Re: Just the cost of doing business
There are three plausible jurisdictional theories that can be employed here:
1. The offense occurred wherever the corporation is headquartered, in this case the USA. Since the ICO is involved, I surmise this is not the theory being employed in this instance.
2. The offense occurred wherever the data was being stored, almost certainly also the USA.
3. The offense occurred wherever someone lives (or is a citizen) whose data was not properly protected.
I'm assuming that the basis for UK jurisdiction here is theory (3), in which case I fail to understand how the ICO can properly punish a USA corporation for failing to protect the data of (for example) USA citizens stored in the USA. We rightly raise hell when the USA government tries to assert global jurisdiction, and I fail to see any real distinction here. That for example California has not fined them billions of dollars as well is a mystery to me as it certainly seems that they would have the power to do so under the same jurisdictional theory, and for entirely separate offenses from those committed against citizens of EU member states.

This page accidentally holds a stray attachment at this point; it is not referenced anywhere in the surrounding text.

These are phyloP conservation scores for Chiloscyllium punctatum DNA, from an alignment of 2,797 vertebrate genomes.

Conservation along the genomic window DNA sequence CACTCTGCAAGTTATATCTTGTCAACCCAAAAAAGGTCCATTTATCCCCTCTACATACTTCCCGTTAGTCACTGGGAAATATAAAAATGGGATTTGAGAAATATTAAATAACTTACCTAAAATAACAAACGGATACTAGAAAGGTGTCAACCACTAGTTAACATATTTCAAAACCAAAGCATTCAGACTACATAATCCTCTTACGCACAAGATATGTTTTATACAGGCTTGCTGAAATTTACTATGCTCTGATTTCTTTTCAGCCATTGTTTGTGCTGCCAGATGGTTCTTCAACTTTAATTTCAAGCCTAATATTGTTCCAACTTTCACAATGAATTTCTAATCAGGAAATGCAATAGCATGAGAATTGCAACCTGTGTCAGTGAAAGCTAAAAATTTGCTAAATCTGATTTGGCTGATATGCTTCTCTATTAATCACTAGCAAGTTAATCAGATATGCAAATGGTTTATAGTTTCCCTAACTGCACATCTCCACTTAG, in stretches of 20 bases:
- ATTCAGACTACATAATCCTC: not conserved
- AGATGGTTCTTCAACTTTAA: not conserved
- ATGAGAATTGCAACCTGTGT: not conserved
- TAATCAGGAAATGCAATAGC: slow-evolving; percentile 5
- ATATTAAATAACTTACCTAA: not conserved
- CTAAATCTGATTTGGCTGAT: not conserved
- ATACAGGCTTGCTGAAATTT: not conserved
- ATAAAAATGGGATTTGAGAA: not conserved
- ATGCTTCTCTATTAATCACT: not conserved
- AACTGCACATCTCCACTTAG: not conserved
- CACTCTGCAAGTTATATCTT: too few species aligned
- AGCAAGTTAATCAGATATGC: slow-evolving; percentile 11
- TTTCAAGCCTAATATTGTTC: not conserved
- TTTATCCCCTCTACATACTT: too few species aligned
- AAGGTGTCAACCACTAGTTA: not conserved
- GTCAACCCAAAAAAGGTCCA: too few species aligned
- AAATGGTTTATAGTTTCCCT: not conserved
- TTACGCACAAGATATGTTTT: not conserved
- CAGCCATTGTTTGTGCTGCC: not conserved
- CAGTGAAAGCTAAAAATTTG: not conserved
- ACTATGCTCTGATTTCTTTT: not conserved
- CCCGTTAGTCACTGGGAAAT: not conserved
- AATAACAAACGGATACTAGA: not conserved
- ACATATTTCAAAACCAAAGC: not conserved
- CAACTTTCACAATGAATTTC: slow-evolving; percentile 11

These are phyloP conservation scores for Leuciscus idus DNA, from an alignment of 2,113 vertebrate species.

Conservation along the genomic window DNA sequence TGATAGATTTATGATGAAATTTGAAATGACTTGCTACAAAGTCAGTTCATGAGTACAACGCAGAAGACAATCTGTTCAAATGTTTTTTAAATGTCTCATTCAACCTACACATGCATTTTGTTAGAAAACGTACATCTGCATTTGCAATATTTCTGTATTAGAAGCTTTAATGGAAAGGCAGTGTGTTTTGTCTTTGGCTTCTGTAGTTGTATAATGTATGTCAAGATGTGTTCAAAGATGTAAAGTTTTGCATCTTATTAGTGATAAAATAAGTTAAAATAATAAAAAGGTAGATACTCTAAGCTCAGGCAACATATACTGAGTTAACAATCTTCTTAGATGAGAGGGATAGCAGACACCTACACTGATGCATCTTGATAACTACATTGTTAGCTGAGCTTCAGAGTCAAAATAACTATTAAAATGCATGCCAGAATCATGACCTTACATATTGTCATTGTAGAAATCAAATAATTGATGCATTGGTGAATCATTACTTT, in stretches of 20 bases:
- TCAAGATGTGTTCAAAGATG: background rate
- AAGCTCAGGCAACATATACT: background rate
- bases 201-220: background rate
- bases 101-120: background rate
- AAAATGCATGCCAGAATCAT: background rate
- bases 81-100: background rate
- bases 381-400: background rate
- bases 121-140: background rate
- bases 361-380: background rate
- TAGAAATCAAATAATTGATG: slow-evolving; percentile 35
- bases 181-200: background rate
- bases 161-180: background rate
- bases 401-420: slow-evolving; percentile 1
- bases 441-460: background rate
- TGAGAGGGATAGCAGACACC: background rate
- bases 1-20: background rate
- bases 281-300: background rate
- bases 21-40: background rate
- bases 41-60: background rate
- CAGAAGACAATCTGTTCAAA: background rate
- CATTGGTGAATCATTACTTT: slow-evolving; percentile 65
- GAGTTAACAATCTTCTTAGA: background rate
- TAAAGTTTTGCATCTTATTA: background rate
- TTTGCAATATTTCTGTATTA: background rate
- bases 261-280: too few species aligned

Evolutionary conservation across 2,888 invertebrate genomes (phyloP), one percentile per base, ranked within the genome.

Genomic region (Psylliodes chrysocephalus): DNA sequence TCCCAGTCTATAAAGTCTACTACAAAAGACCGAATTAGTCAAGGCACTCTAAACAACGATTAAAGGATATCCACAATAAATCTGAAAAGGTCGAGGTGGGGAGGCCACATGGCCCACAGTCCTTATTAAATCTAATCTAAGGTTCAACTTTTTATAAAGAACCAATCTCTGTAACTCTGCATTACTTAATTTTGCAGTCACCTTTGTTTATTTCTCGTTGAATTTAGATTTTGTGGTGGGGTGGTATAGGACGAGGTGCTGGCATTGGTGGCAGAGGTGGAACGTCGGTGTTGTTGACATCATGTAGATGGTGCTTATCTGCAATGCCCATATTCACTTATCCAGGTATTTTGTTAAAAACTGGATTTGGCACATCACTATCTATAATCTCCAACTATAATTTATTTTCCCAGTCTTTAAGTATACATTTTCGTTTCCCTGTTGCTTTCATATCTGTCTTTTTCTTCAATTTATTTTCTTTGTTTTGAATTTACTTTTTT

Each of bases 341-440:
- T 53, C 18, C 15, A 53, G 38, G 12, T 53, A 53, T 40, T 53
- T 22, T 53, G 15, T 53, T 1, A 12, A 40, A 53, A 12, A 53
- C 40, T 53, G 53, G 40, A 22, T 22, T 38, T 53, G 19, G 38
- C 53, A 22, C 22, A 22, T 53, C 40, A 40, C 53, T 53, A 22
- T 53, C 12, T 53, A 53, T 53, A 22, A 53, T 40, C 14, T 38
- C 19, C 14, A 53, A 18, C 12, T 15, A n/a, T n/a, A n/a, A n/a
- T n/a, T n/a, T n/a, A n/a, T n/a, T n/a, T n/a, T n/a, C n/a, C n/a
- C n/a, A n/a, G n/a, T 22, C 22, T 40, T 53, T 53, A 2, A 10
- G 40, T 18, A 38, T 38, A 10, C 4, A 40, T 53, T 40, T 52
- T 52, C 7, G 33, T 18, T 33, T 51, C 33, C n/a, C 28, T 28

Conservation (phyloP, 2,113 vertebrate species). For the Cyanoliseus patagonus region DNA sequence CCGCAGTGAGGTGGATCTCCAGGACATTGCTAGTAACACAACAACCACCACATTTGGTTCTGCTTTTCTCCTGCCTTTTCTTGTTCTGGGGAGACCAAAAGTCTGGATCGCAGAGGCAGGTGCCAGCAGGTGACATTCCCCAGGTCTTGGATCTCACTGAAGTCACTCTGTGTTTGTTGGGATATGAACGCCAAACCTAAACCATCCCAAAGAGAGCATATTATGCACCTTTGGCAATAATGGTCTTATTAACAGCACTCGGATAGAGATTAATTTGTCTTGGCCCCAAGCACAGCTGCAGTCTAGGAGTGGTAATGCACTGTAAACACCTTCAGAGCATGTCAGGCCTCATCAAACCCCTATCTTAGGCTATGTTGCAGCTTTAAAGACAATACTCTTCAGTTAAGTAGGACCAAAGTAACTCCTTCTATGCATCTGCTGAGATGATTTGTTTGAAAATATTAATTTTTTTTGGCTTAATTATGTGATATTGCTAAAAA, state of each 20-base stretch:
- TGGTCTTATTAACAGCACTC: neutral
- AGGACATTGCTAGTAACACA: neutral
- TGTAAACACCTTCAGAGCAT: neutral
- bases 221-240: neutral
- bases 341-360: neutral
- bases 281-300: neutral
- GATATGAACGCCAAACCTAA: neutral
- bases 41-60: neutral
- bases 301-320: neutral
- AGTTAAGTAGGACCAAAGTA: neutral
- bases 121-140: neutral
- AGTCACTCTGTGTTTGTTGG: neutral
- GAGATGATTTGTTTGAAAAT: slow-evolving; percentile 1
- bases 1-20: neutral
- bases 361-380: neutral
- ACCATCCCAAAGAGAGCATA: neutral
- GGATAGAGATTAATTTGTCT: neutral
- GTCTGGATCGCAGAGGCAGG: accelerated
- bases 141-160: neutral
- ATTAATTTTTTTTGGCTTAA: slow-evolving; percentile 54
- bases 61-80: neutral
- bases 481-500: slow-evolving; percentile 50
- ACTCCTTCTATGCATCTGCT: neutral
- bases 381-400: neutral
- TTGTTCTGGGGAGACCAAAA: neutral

That said, I do amend my claim to include all citizens of EU member states, since the ICO was acting in that context. Either way, it should be well into double digit billions of whatever currency unit we're discussing.